Creator Corner Media Analysis and Reviews Movies Musicals

Lin-Manuel Miranda: not throwing away his shot

You might have heard the name ‘Lin-Manuel Miranda’ a lot recently. He is considered one of the biggest musical theatre legends of the early twenty-first century. For instance, his successful musicals In the Heights (2005) and Hamilton (2015) brought contemporary hip-hop and rap to Broadway. But he is also proving to be a rising star in Hollywood. He has a lot of song writing involvement in animated films such as Moana (2016) and Encanto (2021). Furthermore, he recently made his critically acclaimed directorial debut with tick, tick…BOOM! (2021).

I’ve wanted to examine the works of creators I admire for a little while now. So, when I watched Encanto and the In the Heights film adaptation late last year, I knew that Lin-Manuel Miranda would be fantastic to write about!

I watched five films that Miranda worked on and I noticed some common themes. In this post, I’ll investigate these prominent themes and how they relate to Miranda’s personal life and values. I’ve tried to keep this post as spoiler-free as I can, so I hope any newcomers to Miranda’s work will enjoy these films as much as I have!

Lin-Manuel Miranda: musicals and movies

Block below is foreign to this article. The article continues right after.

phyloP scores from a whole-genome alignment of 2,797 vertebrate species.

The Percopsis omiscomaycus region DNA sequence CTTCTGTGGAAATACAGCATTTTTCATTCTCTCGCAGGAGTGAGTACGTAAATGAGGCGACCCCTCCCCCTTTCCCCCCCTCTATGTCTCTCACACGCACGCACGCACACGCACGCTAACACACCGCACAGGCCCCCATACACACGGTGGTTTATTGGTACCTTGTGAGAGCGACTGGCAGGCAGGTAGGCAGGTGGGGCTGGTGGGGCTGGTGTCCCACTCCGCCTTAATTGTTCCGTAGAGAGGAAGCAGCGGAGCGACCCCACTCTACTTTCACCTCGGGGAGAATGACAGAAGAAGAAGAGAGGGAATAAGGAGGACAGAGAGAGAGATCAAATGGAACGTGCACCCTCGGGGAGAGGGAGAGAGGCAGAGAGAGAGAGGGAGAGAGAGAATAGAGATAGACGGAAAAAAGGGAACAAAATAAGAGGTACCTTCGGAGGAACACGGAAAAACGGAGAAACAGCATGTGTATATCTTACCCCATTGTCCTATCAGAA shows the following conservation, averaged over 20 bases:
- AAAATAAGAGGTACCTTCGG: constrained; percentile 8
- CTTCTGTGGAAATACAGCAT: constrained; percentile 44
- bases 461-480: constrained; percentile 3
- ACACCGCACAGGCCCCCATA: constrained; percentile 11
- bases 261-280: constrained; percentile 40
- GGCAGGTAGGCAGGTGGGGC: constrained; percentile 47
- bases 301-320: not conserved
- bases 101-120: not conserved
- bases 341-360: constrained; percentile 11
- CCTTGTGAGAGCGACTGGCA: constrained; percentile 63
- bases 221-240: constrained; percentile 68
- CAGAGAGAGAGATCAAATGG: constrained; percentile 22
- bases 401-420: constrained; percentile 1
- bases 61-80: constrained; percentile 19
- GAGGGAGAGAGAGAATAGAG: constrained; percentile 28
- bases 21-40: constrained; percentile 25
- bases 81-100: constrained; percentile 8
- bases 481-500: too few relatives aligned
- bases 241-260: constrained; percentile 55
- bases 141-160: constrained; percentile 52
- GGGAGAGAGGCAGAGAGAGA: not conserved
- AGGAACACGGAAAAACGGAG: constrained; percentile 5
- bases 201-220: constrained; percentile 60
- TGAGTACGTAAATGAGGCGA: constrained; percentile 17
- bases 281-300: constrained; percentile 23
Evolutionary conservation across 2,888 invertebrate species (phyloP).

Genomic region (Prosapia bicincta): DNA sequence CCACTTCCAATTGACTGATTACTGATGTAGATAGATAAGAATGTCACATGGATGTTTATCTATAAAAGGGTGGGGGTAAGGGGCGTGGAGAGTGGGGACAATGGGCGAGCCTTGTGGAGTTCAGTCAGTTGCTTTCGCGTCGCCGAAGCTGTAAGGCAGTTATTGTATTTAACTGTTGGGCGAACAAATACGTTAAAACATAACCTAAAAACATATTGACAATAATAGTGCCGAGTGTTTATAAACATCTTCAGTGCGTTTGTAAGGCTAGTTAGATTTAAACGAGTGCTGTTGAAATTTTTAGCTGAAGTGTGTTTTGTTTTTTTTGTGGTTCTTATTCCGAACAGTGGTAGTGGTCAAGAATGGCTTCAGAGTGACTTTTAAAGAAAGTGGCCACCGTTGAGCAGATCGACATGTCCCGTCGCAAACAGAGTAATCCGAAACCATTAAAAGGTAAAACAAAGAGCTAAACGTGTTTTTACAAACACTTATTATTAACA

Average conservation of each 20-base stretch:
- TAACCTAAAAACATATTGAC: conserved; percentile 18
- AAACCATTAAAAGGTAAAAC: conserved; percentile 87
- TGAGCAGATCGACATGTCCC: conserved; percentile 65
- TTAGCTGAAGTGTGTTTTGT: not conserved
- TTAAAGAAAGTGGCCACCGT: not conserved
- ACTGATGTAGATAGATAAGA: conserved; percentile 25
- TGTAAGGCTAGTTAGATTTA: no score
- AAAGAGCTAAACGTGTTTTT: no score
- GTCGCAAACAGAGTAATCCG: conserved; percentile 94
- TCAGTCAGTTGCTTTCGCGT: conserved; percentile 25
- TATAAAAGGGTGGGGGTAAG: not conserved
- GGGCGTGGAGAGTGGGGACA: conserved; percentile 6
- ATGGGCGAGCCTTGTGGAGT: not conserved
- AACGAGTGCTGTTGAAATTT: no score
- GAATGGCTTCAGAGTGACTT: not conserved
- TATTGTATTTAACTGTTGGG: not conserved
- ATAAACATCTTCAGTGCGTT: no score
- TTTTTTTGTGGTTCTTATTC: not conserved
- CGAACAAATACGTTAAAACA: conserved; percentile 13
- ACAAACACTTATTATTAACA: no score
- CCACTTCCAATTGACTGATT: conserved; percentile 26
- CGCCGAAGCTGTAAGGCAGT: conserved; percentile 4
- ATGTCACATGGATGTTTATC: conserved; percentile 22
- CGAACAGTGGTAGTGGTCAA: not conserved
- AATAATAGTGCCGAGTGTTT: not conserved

What are Miranda’s common themes?

Legacy. What is a Legacy? It’s planting seeds in a garden you never get to see.

― Lin-Manuel Miranda, ‘The World Was Wide Enough’, Hamilton (2015)

As a writing student, a valuable lesson I learnt was ‘write what you know’. I believe Miranda’s work reflects that notion.

Lin-Manuel Miranda was born in New York to Puerto Rican parents. He grew up in the Hispanic neighbourhood of Washington Heights.

I grew up in an immigrant neighbourhood. We just knew the rule was you’re going to have to work twice as hard.

Lin-Manuel Miranda, Kennedy Prize for Drama Speech (2016)

Like Miranda himself, many of his characters begin their stories in underdog positions. They often want to fulfil a dream or greater purpose that seems unachievable given their circumstances. Miranda has expressed that he is drawn to characters that are acutely aware of their mortality, having lost a friend in kindergarten. His characters often feel rushed to achieve their dreams before their ‘ticking clock’ runs out.